Mother (since you will have it so) I shall make a free Confession of my Crime; hoping you will be merciful in the penance you shall impose; seeing, as you say, I am not the alone guilty party; and thereupon I recounted to her, how that I being born in such a Countrey, and desirous to see fashions, went up to London, and there happened into a Service; where my Masters Brother falling in Love with me, after some Courtship (he promising me Marriage) we came to enjoyment; that he, notwithstanding his promise, Married with another; who indeed exceeded me in Fortune, as I her in Beauty; but my Sweet-heart soon after Marriage came to me, and repented of his bargain; but since what was past could not be remedied, I was forced to be contented; and indeed, I having a great love for him, permitted him still to lye with me; that in the end, I was with Child by him; and then we consulting what was most necessary to be done, it was at length concluded, that I should leave my Service, and retire into the Countrey, till I were rid of my great Belly; and to that end, and purpose, I was now come into the Countrey, expecting him in short time to follow me. Thus did I give her a short, though somewhat true, account of my Fortunes; and when I had done, she thus replyed.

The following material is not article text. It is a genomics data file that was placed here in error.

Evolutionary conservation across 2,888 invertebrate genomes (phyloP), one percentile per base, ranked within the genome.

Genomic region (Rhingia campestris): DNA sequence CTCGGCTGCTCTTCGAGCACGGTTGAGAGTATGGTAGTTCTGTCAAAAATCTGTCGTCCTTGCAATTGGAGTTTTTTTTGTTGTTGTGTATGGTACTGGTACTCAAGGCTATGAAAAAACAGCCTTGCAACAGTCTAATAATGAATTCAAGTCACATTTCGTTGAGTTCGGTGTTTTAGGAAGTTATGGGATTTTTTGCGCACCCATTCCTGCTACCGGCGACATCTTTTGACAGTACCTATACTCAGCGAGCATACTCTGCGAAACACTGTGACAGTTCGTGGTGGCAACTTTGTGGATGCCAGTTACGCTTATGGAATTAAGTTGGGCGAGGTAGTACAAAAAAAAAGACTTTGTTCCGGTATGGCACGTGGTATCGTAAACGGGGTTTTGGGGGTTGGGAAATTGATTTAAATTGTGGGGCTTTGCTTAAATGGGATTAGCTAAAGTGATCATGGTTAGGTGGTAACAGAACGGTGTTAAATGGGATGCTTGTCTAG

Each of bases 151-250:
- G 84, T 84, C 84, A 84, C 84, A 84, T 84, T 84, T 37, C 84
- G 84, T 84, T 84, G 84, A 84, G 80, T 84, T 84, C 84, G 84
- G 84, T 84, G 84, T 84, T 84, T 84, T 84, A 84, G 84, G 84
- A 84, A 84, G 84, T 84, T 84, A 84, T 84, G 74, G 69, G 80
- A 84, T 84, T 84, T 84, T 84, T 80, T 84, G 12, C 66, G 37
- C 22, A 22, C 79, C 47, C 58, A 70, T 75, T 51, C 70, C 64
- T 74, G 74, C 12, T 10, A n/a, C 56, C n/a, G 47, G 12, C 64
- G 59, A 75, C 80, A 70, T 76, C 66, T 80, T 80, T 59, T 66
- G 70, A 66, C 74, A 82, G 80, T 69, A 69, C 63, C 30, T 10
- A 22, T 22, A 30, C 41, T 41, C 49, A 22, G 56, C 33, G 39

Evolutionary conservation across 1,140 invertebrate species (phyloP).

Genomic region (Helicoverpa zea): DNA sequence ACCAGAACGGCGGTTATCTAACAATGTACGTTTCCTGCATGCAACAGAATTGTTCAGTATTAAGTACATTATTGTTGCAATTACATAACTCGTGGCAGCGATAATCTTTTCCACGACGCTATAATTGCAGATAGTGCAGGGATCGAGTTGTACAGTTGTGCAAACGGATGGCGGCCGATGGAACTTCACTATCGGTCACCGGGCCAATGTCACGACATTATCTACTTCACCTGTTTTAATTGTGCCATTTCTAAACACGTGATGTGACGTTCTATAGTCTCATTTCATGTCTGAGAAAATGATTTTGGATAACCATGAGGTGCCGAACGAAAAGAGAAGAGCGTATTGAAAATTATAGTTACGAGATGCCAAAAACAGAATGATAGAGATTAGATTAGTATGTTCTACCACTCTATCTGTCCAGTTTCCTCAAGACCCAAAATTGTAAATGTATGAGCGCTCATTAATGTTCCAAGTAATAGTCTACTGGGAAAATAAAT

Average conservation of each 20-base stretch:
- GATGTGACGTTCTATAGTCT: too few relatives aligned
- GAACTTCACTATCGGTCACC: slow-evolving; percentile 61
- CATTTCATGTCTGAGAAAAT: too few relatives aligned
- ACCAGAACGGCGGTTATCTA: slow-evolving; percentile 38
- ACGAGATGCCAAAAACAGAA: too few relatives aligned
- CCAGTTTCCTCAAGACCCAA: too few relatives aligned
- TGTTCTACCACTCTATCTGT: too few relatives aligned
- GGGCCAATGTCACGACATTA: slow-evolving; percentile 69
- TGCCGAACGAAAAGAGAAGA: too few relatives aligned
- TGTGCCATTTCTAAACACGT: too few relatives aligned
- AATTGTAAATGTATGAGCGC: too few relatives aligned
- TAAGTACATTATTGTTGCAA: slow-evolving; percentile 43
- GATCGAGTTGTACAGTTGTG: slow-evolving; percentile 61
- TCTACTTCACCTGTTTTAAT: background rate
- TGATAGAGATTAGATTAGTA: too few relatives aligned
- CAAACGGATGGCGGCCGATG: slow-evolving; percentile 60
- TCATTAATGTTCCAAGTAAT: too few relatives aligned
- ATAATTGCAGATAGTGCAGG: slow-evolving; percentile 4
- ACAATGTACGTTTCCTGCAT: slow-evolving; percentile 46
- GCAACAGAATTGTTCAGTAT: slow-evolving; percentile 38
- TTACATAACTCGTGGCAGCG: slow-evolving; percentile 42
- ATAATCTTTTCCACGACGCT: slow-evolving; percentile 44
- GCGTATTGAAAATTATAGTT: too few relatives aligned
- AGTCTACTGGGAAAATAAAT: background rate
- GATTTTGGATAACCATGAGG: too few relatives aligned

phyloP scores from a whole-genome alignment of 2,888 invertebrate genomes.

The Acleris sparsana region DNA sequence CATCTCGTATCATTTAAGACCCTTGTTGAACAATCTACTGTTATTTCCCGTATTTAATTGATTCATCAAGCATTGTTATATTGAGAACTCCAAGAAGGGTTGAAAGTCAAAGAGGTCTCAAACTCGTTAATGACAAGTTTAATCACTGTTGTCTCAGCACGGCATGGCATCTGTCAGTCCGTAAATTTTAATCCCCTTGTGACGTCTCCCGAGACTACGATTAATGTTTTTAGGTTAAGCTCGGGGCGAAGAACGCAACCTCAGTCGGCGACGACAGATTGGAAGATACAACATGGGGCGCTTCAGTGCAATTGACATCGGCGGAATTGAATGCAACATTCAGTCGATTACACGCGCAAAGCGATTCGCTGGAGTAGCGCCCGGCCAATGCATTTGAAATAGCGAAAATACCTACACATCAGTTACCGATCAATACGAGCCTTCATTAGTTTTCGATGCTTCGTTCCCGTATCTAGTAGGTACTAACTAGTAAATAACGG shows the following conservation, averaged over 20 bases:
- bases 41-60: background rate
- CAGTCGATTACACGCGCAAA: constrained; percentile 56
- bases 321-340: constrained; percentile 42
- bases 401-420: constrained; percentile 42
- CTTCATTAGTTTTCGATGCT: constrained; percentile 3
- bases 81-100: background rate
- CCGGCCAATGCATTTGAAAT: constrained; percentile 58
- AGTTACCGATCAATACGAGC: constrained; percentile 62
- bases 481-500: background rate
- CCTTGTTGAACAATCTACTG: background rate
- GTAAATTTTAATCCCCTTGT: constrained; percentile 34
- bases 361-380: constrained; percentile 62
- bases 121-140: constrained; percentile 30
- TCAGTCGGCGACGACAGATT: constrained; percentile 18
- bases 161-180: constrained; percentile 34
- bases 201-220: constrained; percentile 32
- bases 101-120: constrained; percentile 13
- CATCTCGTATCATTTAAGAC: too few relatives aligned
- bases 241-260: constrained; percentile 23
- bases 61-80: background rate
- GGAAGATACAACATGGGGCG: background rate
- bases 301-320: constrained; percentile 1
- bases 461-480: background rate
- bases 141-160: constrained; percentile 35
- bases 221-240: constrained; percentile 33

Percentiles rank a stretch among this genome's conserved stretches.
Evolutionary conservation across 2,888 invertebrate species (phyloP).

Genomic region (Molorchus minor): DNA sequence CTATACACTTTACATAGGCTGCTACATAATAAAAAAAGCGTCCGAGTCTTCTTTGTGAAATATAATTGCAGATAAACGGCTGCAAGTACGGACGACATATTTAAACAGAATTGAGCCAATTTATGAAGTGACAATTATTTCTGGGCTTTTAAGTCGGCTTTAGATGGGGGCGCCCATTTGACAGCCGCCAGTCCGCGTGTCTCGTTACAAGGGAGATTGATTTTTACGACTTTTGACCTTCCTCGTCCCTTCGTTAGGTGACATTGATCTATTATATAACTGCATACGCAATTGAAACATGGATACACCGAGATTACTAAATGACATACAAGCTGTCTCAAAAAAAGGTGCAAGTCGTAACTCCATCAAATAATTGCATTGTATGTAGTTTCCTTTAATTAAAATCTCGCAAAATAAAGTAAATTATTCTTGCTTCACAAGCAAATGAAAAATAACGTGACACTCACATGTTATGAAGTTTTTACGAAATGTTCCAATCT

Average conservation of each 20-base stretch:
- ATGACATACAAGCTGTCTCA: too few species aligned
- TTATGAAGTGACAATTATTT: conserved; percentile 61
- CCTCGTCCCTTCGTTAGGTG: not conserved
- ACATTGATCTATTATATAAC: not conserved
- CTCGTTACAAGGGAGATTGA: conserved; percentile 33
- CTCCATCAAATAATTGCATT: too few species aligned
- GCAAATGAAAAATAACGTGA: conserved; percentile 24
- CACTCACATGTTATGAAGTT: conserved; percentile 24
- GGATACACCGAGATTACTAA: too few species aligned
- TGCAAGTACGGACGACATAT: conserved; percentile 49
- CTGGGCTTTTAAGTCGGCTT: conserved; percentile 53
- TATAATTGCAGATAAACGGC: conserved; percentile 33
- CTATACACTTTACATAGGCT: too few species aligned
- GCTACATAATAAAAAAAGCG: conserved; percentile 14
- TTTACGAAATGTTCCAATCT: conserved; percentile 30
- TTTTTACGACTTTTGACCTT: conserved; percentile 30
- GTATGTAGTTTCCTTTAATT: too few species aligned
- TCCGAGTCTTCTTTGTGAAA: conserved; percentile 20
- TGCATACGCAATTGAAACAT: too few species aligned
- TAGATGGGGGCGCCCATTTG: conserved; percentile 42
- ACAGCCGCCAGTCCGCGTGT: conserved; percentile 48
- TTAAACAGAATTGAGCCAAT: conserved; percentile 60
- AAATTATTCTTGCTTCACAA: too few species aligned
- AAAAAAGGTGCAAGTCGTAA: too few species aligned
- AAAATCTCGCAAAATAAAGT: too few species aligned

Well, Daughter, since your Condition is as I judged it, and indeed hop'd it to be; I shall play the Chymist, and extract golden Fortunes to you out of your own desperate misfortunes; for I doubt, as your Lover hath once been false to you, so he may prove the second time; and now he hath sent you a Journey, he may leave you to shift for your self; and to look for another Father for your Child. But, Daughter, (continued she) if you will be rul'd by me, you shall not only have a Rich Father, but a great Fortune for your Child; and, perhaps, so much ready Money for your self, as you will not only give me thanks, but reckon this our meeting to be the most Fortunate Accident of your whole Life. I thank you very kindly, replyed I, for your fair offers, but I shall desire you to explain your self further; and I suppose I shall put so much confidence in you, as to be rul'd by you; although I do not in the least doubt that I shall be put to those extremities you imagine. So much the better, replyed she; but however, that I may fit you for those purposes I have designed, and partly propounded to you; I shall give you an account of some part of my Life, and Adventures; and thereupon she thus began.



The Old Woman relates to Mrs. Dorothy, where she was born, in an Ale-house; how educated in all manner of debauchery; how she had a Bastard, which she murder'd; Is, after Marriage, gotten with Child by a Moor; and perswades her Husband it was his, notwithstanding, it being conceived so by the strength of Imagination. Her Husband growing jealous of the Black Moor, fights him; and they kill one the other. A strange Adventure between her Lover, and a Frenchman, with a Wind-mill.